Labour could learn a lot from the chocolate wars - that bitter contest that played out on the bloody battlefields of the supermarket shelves in 2009.

At the time, Cadbury's was the most powerful army in chocolate-dom. It had topped the Readers' Digest "most trusted" brand for years running. Then it made two big mistakes.

It used palm oil instead of cocoa butter and made its products smaller but the same price - a change dubbed as a great new look but which was blatantly clearly just a smaller chocolate bar.

Whittakers was canny enough to make the most of the public outcry. It churned out new products and ran comparative advertising about its own goodness.


Cadbury's backtracked faster than Education Minister Hekia Parata on class sizes. There were ingratiating apologies, there was repackaging and new, ever more fantastical flavours. Finally, there came "Joyville" a mythical marketing creation clearly designed to evoke the feel-good factor of Willie Wonka's Chocolate Factory. It was to little avail: this year, it was Whittakers that topped the "most trusted" list.

So Cadbury's gave us the chocolate equivalent of the political maxim that Oppositions do not win elections, Governments lose them.

In the political realm, 2012 has shaped up to be National's palm oil year and Labour is in the position of Whittakers. It has mounted its attack advertising on matters such as the Dotcom case to try to dent the PM's credibility, the lack of jobs and exodus to Australia.

Soon enough Labour will be faced with the political equivalent of launching new products by announcing new policies - or at least frocking up some old ones. Before that, some new packaging is on the cards with the reshuffle leader David Shearer has promised.

There are two schools of thought on a reshuffle. One is that it is dangerous to play musical chairs too often. In the more complex portfolios it can take years to build up the networks, contacts and knowledge needed both to formulate policy and to get good stories running that will embarrass the Government. On the other hand, if the front bench is not firing it needs a good stoking. Reshuffles can create uncertainty but they also create renewed interest.

Among the matters Shearer will have to weigh up is whether to take on the education portfolio himself. That is risky given Shearer's job as the leader and the size of the portfolio. David Lange did it, but there were not the same questions over his abilities as there are over Shearer's.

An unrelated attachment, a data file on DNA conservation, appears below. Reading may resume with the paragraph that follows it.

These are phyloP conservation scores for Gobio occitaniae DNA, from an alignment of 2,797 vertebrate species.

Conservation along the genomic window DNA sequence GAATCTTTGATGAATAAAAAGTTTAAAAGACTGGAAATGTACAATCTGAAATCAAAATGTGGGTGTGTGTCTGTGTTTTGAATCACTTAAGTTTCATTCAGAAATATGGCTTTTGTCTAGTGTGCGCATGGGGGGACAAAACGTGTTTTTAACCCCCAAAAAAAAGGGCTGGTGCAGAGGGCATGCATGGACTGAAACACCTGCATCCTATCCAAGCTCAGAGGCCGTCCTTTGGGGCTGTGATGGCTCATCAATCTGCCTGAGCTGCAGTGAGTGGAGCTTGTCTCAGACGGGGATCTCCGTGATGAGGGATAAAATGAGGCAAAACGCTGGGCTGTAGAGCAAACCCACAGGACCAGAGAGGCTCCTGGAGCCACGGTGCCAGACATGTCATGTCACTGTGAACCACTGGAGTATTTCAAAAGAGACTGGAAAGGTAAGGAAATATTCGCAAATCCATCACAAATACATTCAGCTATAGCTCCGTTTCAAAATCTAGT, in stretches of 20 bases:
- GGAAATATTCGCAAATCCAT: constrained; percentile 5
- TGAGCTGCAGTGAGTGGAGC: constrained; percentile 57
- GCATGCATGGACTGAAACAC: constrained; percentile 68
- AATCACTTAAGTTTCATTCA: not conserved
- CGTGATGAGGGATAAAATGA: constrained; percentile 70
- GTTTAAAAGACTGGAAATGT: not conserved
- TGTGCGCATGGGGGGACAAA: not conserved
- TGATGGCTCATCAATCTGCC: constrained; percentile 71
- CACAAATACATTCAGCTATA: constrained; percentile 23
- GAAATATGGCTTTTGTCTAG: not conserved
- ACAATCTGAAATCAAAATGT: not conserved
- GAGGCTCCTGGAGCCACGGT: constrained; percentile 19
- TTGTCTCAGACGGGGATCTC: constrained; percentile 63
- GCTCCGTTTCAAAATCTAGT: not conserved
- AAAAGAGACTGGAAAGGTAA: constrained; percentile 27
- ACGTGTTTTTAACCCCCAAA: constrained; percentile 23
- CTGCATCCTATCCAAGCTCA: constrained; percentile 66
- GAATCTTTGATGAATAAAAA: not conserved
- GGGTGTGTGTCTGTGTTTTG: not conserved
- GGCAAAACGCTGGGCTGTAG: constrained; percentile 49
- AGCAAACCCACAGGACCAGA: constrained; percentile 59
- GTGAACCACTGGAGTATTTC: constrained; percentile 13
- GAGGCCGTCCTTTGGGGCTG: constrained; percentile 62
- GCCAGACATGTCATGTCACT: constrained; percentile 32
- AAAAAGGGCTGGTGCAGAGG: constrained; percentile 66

But if he does it well, it would be one way to silence those critics who are sceptical as to whether Shearer has what it takes. It is an area in which Shearer - a former teacher - feels at home. It would also mean a negotiated compromise with Nanaia Mahuta was possible. Mahuta has made it clear she will be unhappy if the portfolio is taken from her, but there is less loss of face if a portfolio is taken from you to go to the leader rather than to one of your colleagues. In return, she could be kept on the front bench.

On education Labour needs to dominate over other Opposition parties. It is one issue that taps into the middle- class voters Labour urgently needs to win over. Social welfare is National's middle-class hunting ground, but Labour must rail against the social welfare reforms and that will not yield any more votes than it already has.

Opposition MPs should be like a dog with a bone and the education portfolio pumps out entire skeletons of bones. National Standards, class sizes, Christchurch schools, Charter Schools have all offered a good feed.

Admittedly, Shearer has pulled rank to front the more controversial developments. But there was a warning looming for Mahuta when Chris Hipkins was appointed to the education team to drive the Christchurch Schools overhaul - a key part in Labour's effort to regain the two Canterbury electorates it lost to National in 2011.

An education spokesperson on top of their game would have made merry with that announcement themselves.

Sometimes the threat of a reshuffle is enough. It acts as an invigorating tonic to those mentioned in dispatches. Mahuta, for example, has ramped up the press release machine to at least one a day this month. Until now, she has issued between five and eight a month.

Reshuffles are a difficult balance - on the one hand, you need the carrion bird instincts required to do well in Opposition while simultaneously trying to project the aura of being a Government in waiting. The entire process comes with a "handle with care" sticker because reshuffles are more likely to create Bitterville than Joyville.